Nearly new buying guide: Jaguar XJ
3 October 2021 - autocar
For a limo with driver appeal, try this mould-breaking Jag. Now just £6000
After 42 years of staring at its reflection in the mirror, the Jaguar XJ cracked the glass and went its own way in 2010. The X351 iteration is a fastback rather than a three-box saloon – a practical as well as luxurious car designed to compete head on with rivals from Audi, BMW and Mercedes, rather than rest on fading laurels.
There are standard and long-wheelbase versions, motorway expresses with efficient 3.0-litre diesel engines, Tarmac shredders with supercharged 5.0-litre petrol V8s, versions with just the essentials and others groaning under the weight of folding tables.
Prices range from £6000 for early high-mile diesels to £50,000 for the last, 2019-reg dealer demos. Although production ended in July 2019, you can still pick up unregistered XJs, too, at prices approaching £84,000, before a hefty discount.
The XJ was produced for nine years, during which time it played leapfrog with the competition. It means that it’s best to buy as late an XJ as you can afford. And compare those you find, too, because no two models are quite the same.
The diesel versions are most plentiful. From launch, the 3.0-litre V6 unit had 271bhp, but it’s a 2013-model-year car you want, because it’s cleaner and cheaper to tax (£200 versus £260). Better still is a 2016 car. True, road tax is back to £260, but power stands at 296bhp. Incidentally, that’s £260 road tax for examples registered before 1 April 2017. Those registered from that date attract the five-year tax surcharge for cars that cost more than £40,000 new. This year, it stands at £320 on top of the £145 standard rate – or the cost of an XJ service.
This later 3.0-litre diesel engine (badged 300) is the pick for its effortless performance and good economy (around 45mpg). That’s handy because there are few used petrols around. First out of the traps in 2010 was the 5.0-litre V8, in naturally aspirated (380bhp) and supercharged (503bhp) forms. The first is rare and around £2000 cheaper today, like for like. They were followed in 2012 by a supercharged 3.0 V6 producing 335bhp.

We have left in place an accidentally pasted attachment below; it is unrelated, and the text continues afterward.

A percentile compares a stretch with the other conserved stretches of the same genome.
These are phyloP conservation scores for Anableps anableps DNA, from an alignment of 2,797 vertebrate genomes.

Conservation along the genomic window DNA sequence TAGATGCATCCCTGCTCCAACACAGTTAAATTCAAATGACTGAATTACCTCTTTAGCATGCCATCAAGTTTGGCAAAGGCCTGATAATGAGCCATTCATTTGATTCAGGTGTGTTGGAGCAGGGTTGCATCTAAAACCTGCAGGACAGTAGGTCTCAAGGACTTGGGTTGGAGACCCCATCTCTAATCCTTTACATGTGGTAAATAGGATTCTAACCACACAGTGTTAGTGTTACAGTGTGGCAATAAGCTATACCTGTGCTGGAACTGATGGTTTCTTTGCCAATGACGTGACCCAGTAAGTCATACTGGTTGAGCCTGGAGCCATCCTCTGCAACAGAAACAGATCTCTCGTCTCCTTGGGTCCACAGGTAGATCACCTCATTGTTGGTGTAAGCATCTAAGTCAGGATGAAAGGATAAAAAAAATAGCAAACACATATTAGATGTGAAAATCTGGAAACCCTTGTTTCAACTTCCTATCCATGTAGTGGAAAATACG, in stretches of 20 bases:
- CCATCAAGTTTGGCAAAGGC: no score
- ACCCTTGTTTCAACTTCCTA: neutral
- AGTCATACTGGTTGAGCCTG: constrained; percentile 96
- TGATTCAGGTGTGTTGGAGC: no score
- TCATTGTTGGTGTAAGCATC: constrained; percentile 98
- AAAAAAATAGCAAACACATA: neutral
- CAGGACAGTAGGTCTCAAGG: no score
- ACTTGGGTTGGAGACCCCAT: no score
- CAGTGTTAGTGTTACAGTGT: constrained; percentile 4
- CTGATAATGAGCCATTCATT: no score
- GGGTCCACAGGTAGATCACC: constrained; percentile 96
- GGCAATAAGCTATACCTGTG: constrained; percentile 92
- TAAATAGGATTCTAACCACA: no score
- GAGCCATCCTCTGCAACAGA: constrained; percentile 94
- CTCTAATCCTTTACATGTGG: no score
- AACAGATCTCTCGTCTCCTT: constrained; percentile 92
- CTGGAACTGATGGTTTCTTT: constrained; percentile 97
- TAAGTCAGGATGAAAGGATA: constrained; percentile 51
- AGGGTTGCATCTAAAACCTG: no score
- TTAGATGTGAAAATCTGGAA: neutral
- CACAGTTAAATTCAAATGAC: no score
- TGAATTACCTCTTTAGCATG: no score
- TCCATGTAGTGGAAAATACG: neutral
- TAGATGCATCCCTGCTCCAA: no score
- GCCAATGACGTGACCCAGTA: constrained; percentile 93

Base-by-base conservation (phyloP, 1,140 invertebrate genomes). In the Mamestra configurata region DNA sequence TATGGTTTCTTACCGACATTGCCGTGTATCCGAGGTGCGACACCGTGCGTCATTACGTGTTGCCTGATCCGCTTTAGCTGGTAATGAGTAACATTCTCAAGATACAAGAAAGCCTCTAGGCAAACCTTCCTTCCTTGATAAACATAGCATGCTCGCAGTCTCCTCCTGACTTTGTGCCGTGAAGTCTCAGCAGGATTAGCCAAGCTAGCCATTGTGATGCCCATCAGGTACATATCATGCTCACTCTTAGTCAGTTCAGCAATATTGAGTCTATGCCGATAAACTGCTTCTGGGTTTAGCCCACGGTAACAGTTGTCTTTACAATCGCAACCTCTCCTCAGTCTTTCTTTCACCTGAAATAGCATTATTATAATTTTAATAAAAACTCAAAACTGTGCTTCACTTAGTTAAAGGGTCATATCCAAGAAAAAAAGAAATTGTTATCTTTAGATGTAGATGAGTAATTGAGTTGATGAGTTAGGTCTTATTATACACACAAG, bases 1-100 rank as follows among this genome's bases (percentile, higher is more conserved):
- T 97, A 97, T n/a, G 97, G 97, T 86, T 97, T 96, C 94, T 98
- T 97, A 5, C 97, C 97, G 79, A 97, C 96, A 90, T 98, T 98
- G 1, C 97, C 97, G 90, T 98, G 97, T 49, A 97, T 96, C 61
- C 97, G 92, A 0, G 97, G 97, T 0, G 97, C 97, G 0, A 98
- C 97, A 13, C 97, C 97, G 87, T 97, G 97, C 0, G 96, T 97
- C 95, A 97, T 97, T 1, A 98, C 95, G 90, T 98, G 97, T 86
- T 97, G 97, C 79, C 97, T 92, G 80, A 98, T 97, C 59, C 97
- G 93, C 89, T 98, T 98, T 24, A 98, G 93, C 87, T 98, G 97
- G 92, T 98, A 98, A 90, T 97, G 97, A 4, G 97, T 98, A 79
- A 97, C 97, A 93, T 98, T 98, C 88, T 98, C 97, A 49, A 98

This is the way to go if you want a petrol with reasonable economy, and a 2013-reg Portfolio with 45,000 miles is £17,500. If you go for a low-mileage model, choose the supercharged V8 (£14,500 for a 2011-reg with 90,000 miles).
In 2013, the XJR arrived with 542bhp from its supercharged V8. (We found a mint 2014-reg one with 63,000 miles for £23,975.) By 2015, the V6 and two supercharged V8s were the only petrols, but the 567bhp V8 XJR 575 arrived in 2017 to see the model through its final years.
As for trims, Portfolio (massaging seats and premium stereo) dominates but Premium Luxury is reasonably plentiful, too.
Jaguar founder Sir William Lyons might not recognise the 2010-19 XJ, but in the context of its rivals today, it is a motor of real distinction.
Engine The V6 diesel can suffer crankshaft bearing failure. Still on diesels, check the engine oil level has been raised by fuel dilution linked to interrupted or over-frequent regeneration of the diesel particulate filter.
Transmission Post-2012 eight-speed ZF torque converter auto is more reliable than the previous six-speed unit. Check the fluid has been changed at 35,000-mile intervals.
Suspension Check the car sits level on the rear-only air suspension. Clonking noises at the front may be worn front control arm bushes
Body Where fitted, check the panoramic sunroof moves on its steel tracks; they can corrode. Inspect the corners of the body for scrapes and poor SMART repairs. Check the rear light clusters for moisture ingress.
Interior Make sure everything works including every aspect of the infotainment system because this can have its share of faults. Check the tyre pressure monitoring system is functioning (the TPMS tyre valves can play up).
Need to know
Depending which survey you believe, the XJ is either among the most reliable luxury cars on the market or about the least. All agree that its electrical systems are its most troublesome aspect, though.
The XJ has had a number of major updates. The first, in 2012, introduced a more efficient auto gearbox, four-wheel drive on some 3.0 V6 petrols, recalibrated suspension and a digital radio. Styling tweaks arrived in June 2015 and then, in 2016, there were new engines, a new infotainment system (InControl Touch Pro) and All-Surface Progress Control (ASPC). Finally, the XJ gained more new technology in 2017.
The black C-pillars work best with dark cars to create the wraparound look its designers intended.
Jaguar XJ 3.0d SWB Premium Luxury: From the 2016 model year, the 3.0 diesel engine produces a more-than-adequate 296bhp, while Premium Luxury trim brings heated seats all round, keyless go and an uprated stereo.
Jaguar XJR 575 SWB: Thanks to its 567bhp supercharged V8, the XJR dispatches 0-62mph in 4.2sec on its way to 186mph. A luxurious interior and a compelling combination of handling, fluidity and comfort make it irresistible.
Ones we found
2011 5.0 V8 Portfolio LWB, 96,000 miles, £12,495
2015 3.0 TD 275 Portfolio SWB, 65,000 miles, £17,300
2017 3.0d 300 Luxury SWB, 26,000 miles, £21,499
2019 3.0d Premium Luxury SWB, 3000 miles, £35,450